In the Ruins of the Present: Neoliberalism and Cruel Populism Suffocate the Future

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In the Ruins of the Present: Neoliberalism and Cruel Populism Suffocate the Future

May 2 @ 5:00 pm - 7:00 pm

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Vijay Prashad’s talk In the Ruins of the Present: Neoliberalism and Cruel Populism Suffocate the Future traces the rise of populism across the world, including the global South and North, in the present historical moment. This type of populism expresses itself in anti-immigrant politics and defines the nation in narrow terms – race, ethnicity, and religion. It seeks to exclude immigrants who do not fit within the narrow confines of these categories. This populism does not address the substantive issues of inequality and jobless even if some of its energy is derived from it.

 

Dr. Vijay Prashad is Professor of International Studies and South Asian History at Trinity College, Connecticut and a renowned journalist. He was trained as a historical anthropologist and received his Ph.D from the University of Chicago. Prashad’s work addresses issues like race and imperialism, race and immigrant communities in the US, geopolitical changes in the global South after 9/11, the propagation of policies that produce and exacerbate income inequalities, the possibilities of political solidarities among social movements committed to progressive change in the world, and the role of national governments and regional alliances in the context of economic and political changes in the world.    He is the author of numerous books. Some of them are – The Death of the Nation and the Future of the Arab Revolution (Berkeley: University of California Press, 2016 and New Delhi: LeftWord Books, 2016). No Free Left: The Futures of Indian Communism (New Delhi: LeftWord Books, 2015). The Poorer Nations: A Possible History of the Global South (London: Verso and New Delhi: LeftWord Books, 2013). Arab Spring, Libyan Winter (Baltimore: AK Press and New Delhi: LeftWord Books, 2012). The Darker Nations: A People’s History of the Third World, (New York: New Press and New Delhi: LeftWord, 2007). Everybody Was Kung Fu Fighting: Afro-Asian Connections and the Myth of Cultural Purity (Boston: Beacon Press, 2001). Karma of Brown Folk (Minneapolis: University of Minnesota Press, 2000). Untouchable Freedom: The Social History of a Dalit Community (New Delhi: Oxford University Press, 1999). His articles appear in media organization s like the Guardian, the Hindu, Frontline, jadaliyya, and AlterNet.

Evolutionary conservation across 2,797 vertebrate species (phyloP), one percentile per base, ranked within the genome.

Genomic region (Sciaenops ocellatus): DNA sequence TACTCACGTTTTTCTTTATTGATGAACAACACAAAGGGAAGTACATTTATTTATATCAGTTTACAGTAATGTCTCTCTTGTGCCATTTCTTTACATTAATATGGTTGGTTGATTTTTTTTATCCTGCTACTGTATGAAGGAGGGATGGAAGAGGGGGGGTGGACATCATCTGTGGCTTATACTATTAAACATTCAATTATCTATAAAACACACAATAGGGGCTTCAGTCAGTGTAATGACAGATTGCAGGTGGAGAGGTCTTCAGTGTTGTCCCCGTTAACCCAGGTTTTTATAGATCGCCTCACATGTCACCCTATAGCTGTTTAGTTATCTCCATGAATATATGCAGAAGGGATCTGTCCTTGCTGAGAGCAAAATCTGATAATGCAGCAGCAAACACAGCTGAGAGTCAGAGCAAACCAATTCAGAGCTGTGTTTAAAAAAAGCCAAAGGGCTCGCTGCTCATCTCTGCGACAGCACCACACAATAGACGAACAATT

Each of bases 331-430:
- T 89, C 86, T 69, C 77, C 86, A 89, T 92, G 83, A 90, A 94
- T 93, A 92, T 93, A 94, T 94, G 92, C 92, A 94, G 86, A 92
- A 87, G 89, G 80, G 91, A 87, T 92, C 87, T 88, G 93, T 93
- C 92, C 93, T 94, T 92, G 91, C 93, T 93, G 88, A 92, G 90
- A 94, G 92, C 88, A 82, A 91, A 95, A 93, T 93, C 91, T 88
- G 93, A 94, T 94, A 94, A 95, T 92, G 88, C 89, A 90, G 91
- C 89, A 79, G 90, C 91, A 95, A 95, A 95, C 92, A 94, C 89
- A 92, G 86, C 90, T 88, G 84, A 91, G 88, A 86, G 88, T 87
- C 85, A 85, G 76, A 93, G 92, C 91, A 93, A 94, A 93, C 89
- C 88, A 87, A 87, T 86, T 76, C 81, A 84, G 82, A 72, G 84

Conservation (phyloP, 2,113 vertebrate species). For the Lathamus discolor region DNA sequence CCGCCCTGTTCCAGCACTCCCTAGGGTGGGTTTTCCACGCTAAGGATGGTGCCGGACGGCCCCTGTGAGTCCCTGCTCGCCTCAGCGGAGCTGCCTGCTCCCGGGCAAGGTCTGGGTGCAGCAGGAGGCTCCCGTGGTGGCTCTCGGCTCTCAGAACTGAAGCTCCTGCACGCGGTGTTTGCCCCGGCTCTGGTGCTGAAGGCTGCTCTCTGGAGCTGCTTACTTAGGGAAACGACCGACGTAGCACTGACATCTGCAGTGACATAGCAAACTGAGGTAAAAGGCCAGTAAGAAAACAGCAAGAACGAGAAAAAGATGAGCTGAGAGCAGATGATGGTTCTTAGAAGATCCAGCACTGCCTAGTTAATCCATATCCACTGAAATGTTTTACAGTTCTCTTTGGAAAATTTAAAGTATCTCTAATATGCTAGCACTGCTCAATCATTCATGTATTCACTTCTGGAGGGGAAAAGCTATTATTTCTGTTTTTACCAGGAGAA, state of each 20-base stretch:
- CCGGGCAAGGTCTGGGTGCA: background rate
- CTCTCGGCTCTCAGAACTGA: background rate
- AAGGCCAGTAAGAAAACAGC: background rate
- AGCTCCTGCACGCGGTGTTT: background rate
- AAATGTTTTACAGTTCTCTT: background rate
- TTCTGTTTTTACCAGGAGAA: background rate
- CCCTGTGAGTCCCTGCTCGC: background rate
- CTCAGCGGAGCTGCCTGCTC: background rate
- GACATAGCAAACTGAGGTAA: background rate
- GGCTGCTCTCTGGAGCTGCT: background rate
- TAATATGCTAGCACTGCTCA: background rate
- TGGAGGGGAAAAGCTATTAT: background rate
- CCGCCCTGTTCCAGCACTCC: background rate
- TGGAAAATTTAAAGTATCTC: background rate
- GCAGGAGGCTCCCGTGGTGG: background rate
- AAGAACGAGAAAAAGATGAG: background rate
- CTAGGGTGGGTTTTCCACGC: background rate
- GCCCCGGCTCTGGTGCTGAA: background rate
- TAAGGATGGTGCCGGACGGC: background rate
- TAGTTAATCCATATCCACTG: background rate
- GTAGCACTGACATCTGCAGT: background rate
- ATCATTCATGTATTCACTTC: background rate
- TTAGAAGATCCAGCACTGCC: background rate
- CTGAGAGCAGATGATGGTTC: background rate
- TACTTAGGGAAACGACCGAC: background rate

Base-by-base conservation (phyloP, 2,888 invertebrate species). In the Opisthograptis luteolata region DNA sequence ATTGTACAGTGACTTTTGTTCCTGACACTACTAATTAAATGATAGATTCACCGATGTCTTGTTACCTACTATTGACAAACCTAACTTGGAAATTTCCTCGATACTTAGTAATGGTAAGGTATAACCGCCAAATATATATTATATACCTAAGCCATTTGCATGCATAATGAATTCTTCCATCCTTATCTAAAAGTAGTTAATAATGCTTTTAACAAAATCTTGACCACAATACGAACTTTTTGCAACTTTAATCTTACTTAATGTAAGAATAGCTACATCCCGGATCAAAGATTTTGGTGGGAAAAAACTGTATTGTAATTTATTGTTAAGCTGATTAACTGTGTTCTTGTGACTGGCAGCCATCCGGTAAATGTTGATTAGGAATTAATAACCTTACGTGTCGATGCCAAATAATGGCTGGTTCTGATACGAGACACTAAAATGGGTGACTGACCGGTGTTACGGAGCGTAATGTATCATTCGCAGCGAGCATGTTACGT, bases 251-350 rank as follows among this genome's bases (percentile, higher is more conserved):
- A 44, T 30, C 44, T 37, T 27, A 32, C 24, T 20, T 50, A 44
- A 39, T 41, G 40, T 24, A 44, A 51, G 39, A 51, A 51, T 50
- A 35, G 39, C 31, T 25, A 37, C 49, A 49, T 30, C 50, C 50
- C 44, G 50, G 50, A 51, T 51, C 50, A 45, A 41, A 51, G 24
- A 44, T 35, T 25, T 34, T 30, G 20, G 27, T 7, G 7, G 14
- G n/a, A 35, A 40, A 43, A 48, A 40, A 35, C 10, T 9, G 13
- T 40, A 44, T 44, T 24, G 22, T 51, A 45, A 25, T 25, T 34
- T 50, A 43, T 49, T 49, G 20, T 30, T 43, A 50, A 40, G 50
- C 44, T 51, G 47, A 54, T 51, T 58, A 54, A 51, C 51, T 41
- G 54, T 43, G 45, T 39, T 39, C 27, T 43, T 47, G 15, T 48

Location: TBD

For more information, contact sjetha@ucsc.edu

These events are free and open to the public

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Date:
May 2
Time:
5:00 pm - 7:00 pm
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Center for Emerging Worlds

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